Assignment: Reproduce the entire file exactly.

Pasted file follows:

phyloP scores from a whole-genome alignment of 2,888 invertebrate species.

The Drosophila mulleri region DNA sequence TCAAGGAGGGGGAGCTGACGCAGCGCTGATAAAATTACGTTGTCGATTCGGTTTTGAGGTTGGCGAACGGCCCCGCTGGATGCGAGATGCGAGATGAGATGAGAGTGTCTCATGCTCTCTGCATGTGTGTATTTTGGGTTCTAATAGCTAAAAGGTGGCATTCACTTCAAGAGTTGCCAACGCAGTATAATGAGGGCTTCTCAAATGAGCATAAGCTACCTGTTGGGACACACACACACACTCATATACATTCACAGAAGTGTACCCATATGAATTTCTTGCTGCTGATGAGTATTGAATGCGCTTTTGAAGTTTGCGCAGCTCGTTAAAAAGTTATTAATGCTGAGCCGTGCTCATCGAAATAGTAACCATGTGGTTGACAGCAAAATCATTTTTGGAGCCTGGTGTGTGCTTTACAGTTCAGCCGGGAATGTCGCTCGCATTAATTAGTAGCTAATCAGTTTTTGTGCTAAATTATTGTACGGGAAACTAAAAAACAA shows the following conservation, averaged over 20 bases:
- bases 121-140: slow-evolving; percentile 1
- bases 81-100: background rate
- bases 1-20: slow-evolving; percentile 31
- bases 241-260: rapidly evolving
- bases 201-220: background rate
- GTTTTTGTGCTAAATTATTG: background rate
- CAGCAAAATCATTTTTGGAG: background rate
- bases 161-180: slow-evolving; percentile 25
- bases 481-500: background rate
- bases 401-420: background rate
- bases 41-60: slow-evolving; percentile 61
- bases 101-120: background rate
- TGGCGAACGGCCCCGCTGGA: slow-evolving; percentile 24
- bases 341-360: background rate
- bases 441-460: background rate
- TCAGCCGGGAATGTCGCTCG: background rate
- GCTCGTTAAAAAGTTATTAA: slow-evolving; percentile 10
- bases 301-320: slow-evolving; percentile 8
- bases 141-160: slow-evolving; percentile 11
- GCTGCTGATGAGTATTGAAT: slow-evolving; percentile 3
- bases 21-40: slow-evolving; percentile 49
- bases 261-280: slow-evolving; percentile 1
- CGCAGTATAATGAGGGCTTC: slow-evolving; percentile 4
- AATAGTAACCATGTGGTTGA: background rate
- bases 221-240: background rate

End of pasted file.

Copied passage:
phyloP scores from a whole-genome alignment of 2,888 invertebrate species.

The Drosophila mulleri region DNA sequence TCAAGGAGGGGGAGCTGACGCAGCGCTGATAAAATTACGTTGTCGATTCGGTTTTGAGGTTGGCGAACGGCCCCGCTGGATGCGAGATGCGAGATGAGATGAGAGTGTCTCATGCTCTCTGCATGTGTGTATTTTGGGTTCTAATAGCTAAAAGGTGGCATTCACTTCAAGAGTTGCCAACGCAGTATAATGAGGGCTTCTCAAATGAGCATAAGCTACCTGTTGGGACACACACACACACTCATATACATTCACAGAAGTGTACCCATATGAATTTCTTGCTGCTGATGAGTATTGAATGCGCTTTTGAAGTTTGCGCAGCTCGTTAAAAAGTTATTAATGCTGAGCCGTGCTCATCGAAATAGTAACCATGTGGTTGACAGCAAAATCATTTTTGGAGCCTGGTGTGTGCTTTACAGTTCAGCCGGGAATGTCGCTCGCATTAATTAGTAGCTAATCAGTTTTTGTGCTAAATTATTGTACGGGAAACTAAAAAACAA shows the following conservation, averaged over 20 bases:
- bases 121-140: slow-evolving; percentile 1
- bases 81-100: background rate
- bases 1-20: slow-evolving; percentile 31
- bases 241-260: rapidly evolving
- bases 201-220: background rate
- GTTTTTGTGCTAAATTATTG: background rate
- CAGCAAAATCATTTTTGGAG: background rate
- bases 161-180: slow-evolving; percentile 25
- bases 481-500: background rate
- bases 401-420: background rate
- bases 41-60: slow-evolving; percentile 61
- bases 101-120: background rate
- TGGCGAACGGCCCCGCTGGA: slow-evolving; percentile 24
- bases 341-360: background rate
- bases 441-460: background rate
- TCAGCCGGGAATGTCGCTCG: background rate
- GCTCGTTAAAAAGTTATTAA: slow-evolving; percentile 10
- bases 301-320: slow-evolving; percentile 8
- bases 141-160: slow-evolving; percentile 11
- GCTGCTGATGAGTATTGAAT: slow-evolving; percentile 3
- bases 21-40: slow-evolving; percentile 49
- bases 261-280: slow-evolving; percentile 1
- CGCAGTATAATGAGGGCTTC: slow-evolving; percentile 4
- AATAGTAACCATGTGGTTGA: background rate
- bases 221-240: background rate